A sister is both your mirror – and your opposite. ~ Elizabeth Fishel
I grew up in my sister’s shadow. Five years older then I, it was a hero worship that would have made even Mother Theresa go insane. But not my sister.
The youngest of four at the time, she would have been well with in her rights to be jealous of baby number five coming along and ousting her youngest child star status. Not only that, but before I was born, I was already taking all of our mother’s attention because of a problem pregnancy.
But not Jacquie. At five years old she relished being part play thing, part sisterly teacher. From talking for me, in a way only a sister could understand, until she was told sternly to be quiet because she was stealing all my words, to teaching me everything I needed to know about fashion, women’s anatomy, and boys.
It could have come across as mothering. But some how, with her, it never did. From a young age, I emulated her. Listening to her boy band music obsession, yes even Hanson, going to my first concert with her (98 Degrees) and counting the hours until she came home from school just so she could play dolls with me.
At my young age, she was my mountain, on a pedestal so high even Mount Everest wouldn’t reach it.
Their were times when I cursed the age gap that existed between she and I and the rest of my siblings and even cousins. Wondering why I couldn’t do things they did. She never made me feel bad about it. She always tried to include me. Always. Even when the other kids would roll their eyes at the pesky younger sister, she always stood firm and let me partake in the older kid fun.
I use to count the days and years until I would be old enough to not be in her shadow, but an equal. Where we would make plans and dates for those milestones of twenty-first birthdays, quarter life crises. Maids of honors at each others weddings. Godmothers to our daughters. Corrupting each others kids in ways that only an aunt can do.
We would be the Golden Girls in our eighties lamenting fashion today and talking about how we were “hawt” -Thank you Paris Hilton- and En Vogue back in the day. We would be the sisters in the nursing home channeling our younger years of hairbrush karaoke as we jumped – though in our old age it would be more of a shuffle – from one bed to the other, dancing our hearts out making the Spice Girls proud.
I am positive we would still have crushes on Jeff Timmons and Drew Lachey. And hell, maybe she would even still be obsessed with Hanson. We would probably even laugh and say we would never be scandalized by long hair as our Grandmother had been.
Memories. The future. The what have beens.
Five and a half years have passed.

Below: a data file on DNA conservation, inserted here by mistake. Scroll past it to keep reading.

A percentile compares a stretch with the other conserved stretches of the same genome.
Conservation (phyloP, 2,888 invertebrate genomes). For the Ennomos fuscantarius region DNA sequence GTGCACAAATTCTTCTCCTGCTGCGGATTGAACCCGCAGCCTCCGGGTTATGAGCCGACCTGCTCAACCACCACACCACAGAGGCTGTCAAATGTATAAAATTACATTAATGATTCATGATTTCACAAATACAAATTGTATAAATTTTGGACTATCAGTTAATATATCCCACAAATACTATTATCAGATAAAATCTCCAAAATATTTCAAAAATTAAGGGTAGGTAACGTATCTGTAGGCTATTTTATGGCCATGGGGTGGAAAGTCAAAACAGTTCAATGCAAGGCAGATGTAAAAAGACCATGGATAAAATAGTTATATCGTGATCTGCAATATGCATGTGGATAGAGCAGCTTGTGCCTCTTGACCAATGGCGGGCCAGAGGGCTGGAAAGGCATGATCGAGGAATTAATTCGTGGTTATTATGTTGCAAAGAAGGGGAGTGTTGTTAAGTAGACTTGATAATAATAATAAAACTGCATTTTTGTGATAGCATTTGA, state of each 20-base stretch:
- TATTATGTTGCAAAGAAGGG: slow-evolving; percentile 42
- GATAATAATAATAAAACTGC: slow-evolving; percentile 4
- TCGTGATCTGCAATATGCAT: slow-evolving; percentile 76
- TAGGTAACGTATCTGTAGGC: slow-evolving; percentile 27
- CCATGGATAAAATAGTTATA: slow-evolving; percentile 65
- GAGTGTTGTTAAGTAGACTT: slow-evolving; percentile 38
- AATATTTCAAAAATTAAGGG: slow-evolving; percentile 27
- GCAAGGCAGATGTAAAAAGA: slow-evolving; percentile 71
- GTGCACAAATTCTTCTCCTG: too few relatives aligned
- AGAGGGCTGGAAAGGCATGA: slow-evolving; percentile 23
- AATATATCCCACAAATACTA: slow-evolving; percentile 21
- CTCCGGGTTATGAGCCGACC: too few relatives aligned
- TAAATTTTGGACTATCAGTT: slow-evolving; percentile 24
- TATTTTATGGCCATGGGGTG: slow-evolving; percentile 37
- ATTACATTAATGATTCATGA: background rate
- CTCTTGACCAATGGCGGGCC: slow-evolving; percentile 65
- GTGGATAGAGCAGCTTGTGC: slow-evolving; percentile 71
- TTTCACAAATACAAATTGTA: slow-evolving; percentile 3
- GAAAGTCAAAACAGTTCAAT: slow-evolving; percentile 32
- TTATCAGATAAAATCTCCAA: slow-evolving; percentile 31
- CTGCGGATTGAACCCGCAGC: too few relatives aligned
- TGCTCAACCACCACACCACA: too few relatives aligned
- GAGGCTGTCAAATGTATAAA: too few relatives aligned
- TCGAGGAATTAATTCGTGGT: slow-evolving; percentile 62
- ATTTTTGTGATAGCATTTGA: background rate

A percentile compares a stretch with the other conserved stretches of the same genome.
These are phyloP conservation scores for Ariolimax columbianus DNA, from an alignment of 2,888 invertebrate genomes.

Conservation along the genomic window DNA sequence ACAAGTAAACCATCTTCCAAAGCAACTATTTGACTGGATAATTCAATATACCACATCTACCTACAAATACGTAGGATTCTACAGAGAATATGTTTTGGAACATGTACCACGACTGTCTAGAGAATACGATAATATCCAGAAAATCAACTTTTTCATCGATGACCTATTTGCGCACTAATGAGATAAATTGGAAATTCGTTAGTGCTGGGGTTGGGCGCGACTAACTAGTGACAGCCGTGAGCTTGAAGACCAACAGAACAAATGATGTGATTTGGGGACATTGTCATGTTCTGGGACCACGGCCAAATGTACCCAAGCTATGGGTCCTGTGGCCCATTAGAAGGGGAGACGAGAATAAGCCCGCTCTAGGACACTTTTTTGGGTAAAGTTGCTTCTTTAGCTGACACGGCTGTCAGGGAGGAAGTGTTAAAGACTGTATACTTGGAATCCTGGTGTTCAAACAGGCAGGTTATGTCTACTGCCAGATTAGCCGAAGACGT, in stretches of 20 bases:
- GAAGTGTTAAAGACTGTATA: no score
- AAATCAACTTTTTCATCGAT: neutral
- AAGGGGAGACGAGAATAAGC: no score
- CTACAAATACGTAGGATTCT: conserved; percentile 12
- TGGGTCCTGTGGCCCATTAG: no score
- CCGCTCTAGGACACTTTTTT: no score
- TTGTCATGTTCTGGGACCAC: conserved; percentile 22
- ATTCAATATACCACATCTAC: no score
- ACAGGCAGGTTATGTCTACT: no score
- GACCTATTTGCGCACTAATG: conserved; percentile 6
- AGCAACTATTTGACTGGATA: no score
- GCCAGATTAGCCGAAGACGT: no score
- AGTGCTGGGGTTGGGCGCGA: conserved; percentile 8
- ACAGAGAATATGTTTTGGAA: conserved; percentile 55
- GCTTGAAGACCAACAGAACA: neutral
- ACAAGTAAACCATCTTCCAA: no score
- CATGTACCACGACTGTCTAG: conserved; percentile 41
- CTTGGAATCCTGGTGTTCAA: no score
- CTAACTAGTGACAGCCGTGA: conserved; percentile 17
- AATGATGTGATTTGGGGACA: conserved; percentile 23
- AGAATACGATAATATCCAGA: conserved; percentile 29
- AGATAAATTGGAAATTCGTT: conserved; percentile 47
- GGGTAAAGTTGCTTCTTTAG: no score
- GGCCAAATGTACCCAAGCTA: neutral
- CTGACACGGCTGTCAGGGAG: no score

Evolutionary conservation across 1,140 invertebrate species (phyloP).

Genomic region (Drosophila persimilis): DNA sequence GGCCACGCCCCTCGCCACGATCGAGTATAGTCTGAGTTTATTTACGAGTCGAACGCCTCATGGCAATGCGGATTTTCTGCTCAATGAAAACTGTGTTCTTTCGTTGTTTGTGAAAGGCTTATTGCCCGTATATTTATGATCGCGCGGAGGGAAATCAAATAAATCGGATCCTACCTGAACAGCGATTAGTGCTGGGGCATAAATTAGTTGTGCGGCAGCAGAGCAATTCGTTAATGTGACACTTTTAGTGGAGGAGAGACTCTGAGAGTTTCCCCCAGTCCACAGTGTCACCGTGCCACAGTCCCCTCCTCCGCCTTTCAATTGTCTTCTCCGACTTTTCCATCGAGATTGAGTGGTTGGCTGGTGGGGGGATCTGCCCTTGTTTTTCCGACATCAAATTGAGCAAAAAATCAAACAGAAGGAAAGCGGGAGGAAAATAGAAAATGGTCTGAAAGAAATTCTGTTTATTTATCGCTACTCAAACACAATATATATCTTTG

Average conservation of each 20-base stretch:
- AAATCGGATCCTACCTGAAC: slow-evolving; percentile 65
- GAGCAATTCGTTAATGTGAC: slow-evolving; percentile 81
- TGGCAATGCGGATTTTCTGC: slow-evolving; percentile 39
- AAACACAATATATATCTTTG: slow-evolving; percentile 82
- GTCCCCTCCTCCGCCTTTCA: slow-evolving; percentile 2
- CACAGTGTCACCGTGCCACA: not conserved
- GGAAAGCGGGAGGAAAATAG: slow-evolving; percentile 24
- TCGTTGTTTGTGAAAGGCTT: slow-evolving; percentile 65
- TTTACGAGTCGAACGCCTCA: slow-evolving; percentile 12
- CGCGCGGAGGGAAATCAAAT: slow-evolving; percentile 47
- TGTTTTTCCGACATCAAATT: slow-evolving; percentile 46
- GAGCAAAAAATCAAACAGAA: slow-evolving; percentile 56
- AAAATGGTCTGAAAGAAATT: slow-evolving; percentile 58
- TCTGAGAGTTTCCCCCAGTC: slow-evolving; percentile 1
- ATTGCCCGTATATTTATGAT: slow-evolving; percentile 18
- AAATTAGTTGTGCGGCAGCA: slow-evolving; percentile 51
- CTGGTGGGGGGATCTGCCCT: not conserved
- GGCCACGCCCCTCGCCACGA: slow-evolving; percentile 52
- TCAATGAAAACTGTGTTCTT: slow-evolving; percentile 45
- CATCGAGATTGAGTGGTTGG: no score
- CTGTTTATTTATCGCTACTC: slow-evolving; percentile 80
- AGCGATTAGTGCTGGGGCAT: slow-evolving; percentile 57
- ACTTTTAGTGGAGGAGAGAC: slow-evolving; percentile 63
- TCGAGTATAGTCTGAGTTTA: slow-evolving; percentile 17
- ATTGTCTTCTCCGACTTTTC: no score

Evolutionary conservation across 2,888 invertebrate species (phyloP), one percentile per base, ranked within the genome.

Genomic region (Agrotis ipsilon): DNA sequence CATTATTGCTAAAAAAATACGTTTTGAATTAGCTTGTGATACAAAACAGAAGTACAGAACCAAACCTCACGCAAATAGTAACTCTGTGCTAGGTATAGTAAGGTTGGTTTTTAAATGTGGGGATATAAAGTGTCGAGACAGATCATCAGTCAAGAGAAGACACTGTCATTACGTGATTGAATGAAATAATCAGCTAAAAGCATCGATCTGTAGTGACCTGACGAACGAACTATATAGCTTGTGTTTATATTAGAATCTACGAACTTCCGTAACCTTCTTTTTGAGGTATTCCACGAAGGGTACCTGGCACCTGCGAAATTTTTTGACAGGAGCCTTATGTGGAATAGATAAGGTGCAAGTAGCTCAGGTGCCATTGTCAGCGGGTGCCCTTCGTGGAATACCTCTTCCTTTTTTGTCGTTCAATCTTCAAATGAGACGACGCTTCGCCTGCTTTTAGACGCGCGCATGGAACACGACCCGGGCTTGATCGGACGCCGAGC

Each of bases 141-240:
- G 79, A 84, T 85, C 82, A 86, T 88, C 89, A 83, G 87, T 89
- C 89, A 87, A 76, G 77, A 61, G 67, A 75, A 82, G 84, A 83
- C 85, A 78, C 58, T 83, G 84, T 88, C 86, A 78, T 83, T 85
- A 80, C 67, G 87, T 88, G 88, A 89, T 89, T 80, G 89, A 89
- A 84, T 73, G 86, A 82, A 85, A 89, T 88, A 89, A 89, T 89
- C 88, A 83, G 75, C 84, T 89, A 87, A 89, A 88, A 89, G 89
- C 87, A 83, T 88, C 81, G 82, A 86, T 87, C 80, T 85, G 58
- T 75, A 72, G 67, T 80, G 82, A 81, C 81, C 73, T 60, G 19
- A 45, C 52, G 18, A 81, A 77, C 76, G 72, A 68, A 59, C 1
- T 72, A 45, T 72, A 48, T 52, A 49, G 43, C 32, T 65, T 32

I celebrated my twenty-first without her.
She celebrated her thirtieth in heaven.
This past year I turned the age she did when she was killed. The irony wasn’t lost on me. For years I had strived to be as old and as mature as she was. Because of death, I finally was her age…though I am sure she would wink at me, laughingly say I was still immature and always her baby sister.
A trip to France where we had joked about her supporting me while I was a starving writer and she an oceanographer, was taken without her.
Moves to new places. Weddings. Trips. A niece and nephews she will never know. Life events she watched from above.
Life goes on. Dreams change. Birthdays and anniversaries are remembered and in the distance those long ago memories resurface. Pulling you into the what might have beens. The moments of long ago.
Bonds don’t disintegrate with death, they live on. they give us strength just when we need them. The memories craved just when we need that burst of strength.
Love doesn’t die. Sometimes we wish it does. The pain stabbing your heart repeatedly, over and over again. But then, that is when it gives us the pleasure of knowing that we experienced love. That we know what it is. That we loved and were loved so deeply that it hurts. I am reminded of a quote from “Harry Potter and the Sorcerer’s Stone,” that in the last five and a half years has become more prevalent then when I first read it as an innocent seven year old:
“Your mother died to save you. If there is one thing Voldemort cannot understand, it is love. He didn’t realize that love as powerful as your mother’s for you leaves its own mark. Not a scar, no visible sign . . . to have been loved so deeply, even though the person who loved us is gone, will give us some protection forever. It is in your very skin.”
While their is so much she will never know. So much she never did, no matter what, that bond, that love stays with us forever, and though it might be debilitating in our grief. It is also what gives us the strength to go forward and finish the dreams we had created for each other.
So I swipe lip gloss across my lips, sipping a pink martini in your honor. Raising my glass, I softly say, “Happy Thirty-First Birthday Sugar. May you be celebrating on your white fluffy cloud surrounded by light and happiness. Love you forever and and always.”